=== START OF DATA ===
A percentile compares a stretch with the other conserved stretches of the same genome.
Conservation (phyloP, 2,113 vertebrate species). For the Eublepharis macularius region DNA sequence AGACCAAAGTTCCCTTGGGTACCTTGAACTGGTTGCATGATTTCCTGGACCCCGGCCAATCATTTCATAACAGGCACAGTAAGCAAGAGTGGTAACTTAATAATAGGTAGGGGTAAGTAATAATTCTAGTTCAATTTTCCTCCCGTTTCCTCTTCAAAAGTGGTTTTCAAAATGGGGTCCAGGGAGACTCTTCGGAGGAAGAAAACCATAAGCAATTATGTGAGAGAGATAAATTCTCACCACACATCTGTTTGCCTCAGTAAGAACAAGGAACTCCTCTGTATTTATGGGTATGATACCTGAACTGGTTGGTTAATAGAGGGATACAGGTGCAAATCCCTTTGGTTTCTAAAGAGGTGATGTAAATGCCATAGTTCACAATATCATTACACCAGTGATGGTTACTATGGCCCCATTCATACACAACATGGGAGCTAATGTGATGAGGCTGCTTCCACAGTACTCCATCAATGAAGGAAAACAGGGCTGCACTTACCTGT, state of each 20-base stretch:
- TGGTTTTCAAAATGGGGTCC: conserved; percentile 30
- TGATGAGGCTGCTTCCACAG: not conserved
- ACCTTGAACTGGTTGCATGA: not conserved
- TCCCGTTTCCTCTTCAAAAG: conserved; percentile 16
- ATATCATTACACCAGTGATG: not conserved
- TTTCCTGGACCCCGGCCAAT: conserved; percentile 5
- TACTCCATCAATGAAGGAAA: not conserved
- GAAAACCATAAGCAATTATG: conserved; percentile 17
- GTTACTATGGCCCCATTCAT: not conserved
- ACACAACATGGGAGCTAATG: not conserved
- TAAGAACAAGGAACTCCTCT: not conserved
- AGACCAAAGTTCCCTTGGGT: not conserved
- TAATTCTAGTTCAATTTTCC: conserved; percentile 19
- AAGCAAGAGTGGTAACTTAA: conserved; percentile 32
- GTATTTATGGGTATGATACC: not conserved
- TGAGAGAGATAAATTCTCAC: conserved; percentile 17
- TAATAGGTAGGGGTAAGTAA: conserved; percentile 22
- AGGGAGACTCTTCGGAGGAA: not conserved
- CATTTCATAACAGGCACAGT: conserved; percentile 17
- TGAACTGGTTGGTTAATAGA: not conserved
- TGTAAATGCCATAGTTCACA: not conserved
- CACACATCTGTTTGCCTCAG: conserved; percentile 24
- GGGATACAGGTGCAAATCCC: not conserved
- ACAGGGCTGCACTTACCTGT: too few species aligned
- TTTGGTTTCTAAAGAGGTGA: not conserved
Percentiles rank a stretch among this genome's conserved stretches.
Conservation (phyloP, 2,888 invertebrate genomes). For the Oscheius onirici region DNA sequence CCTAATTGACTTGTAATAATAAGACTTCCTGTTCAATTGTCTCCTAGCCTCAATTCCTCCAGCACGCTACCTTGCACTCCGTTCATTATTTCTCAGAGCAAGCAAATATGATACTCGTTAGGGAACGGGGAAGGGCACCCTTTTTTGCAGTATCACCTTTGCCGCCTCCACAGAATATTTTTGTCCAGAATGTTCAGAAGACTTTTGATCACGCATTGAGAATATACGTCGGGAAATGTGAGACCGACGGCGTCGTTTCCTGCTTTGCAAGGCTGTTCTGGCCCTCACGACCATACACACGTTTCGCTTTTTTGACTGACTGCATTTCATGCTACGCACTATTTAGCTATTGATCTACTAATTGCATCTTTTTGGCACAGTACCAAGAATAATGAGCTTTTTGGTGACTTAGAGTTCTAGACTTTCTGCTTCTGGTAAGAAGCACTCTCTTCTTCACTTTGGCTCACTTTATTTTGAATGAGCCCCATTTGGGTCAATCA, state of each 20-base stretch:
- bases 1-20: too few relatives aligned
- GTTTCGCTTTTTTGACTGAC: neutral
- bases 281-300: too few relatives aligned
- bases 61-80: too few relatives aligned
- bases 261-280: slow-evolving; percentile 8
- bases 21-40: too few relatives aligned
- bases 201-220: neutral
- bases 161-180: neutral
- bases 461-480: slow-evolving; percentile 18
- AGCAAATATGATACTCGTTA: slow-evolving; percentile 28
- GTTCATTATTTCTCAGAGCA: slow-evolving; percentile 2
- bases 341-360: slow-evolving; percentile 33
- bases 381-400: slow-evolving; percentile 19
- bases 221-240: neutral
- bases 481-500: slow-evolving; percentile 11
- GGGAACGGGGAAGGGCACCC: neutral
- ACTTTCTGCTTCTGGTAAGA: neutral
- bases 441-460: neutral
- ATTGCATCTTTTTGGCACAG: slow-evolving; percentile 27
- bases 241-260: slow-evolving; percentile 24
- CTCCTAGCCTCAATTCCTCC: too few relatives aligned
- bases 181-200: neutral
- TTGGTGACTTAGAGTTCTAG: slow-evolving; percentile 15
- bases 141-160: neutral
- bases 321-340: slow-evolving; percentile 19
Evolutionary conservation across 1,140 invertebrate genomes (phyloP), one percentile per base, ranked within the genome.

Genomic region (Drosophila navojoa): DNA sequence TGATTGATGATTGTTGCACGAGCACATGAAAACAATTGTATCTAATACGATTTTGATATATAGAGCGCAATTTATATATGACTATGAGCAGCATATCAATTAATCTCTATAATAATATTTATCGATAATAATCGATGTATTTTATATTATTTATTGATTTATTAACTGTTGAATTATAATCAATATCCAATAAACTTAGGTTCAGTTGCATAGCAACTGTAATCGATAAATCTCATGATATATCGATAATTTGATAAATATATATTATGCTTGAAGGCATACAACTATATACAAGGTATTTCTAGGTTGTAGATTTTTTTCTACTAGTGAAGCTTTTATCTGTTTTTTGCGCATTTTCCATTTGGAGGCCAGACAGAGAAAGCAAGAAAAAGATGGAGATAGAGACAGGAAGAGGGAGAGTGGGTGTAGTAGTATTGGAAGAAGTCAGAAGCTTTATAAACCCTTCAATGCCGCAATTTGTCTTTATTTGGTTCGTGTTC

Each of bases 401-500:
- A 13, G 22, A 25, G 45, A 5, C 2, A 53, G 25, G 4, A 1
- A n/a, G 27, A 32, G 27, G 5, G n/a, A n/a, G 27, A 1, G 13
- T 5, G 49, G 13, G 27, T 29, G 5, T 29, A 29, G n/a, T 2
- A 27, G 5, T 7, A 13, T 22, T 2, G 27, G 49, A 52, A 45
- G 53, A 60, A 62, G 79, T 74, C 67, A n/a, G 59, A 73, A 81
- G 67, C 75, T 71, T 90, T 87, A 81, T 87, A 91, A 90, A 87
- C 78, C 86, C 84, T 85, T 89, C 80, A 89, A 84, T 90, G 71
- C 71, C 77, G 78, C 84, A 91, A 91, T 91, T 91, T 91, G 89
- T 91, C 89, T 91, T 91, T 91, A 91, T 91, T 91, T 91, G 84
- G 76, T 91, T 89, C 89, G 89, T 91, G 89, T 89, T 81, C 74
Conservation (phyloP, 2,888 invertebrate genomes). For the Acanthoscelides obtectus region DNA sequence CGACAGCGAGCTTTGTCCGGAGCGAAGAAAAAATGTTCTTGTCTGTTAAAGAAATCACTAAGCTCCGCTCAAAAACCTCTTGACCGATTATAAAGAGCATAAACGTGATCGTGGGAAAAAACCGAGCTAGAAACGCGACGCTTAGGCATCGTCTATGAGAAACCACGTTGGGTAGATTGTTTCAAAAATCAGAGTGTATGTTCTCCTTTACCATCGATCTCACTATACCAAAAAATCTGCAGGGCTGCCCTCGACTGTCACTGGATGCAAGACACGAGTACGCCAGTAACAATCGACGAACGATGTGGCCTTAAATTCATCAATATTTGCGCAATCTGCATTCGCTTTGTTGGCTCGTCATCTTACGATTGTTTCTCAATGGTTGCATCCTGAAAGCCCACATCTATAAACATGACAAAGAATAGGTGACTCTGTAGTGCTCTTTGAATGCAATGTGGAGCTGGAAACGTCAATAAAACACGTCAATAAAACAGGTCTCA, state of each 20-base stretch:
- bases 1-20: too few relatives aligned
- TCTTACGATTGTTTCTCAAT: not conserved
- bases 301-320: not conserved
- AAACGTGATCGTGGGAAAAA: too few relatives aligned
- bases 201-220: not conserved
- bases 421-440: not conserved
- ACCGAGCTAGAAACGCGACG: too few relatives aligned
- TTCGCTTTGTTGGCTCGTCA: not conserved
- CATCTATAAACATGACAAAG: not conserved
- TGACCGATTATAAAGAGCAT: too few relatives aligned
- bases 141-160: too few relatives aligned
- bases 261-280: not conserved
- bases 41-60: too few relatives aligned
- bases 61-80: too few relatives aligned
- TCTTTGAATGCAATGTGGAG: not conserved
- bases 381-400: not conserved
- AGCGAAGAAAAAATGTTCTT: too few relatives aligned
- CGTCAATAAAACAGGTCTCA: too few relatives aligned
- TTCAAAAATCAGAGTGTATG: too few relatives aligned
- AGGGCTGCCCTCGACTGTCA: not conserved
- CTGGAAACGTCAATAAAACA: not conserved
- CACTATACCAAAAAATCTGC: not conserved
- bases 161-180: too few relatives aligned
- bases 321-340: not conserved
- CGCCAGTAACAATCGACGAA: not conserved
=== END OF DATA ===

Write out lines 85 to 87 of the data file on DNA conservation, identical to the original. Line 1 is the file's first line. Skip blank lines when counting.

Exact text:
- AGCGAAGAAAAAATGTTCTT: too few relatives aligned
- CGTCAATAAAACAGGTCTCA: too few relatives aligned
- TTCAAAAATCAGAGTGTATG: too few relatives aligned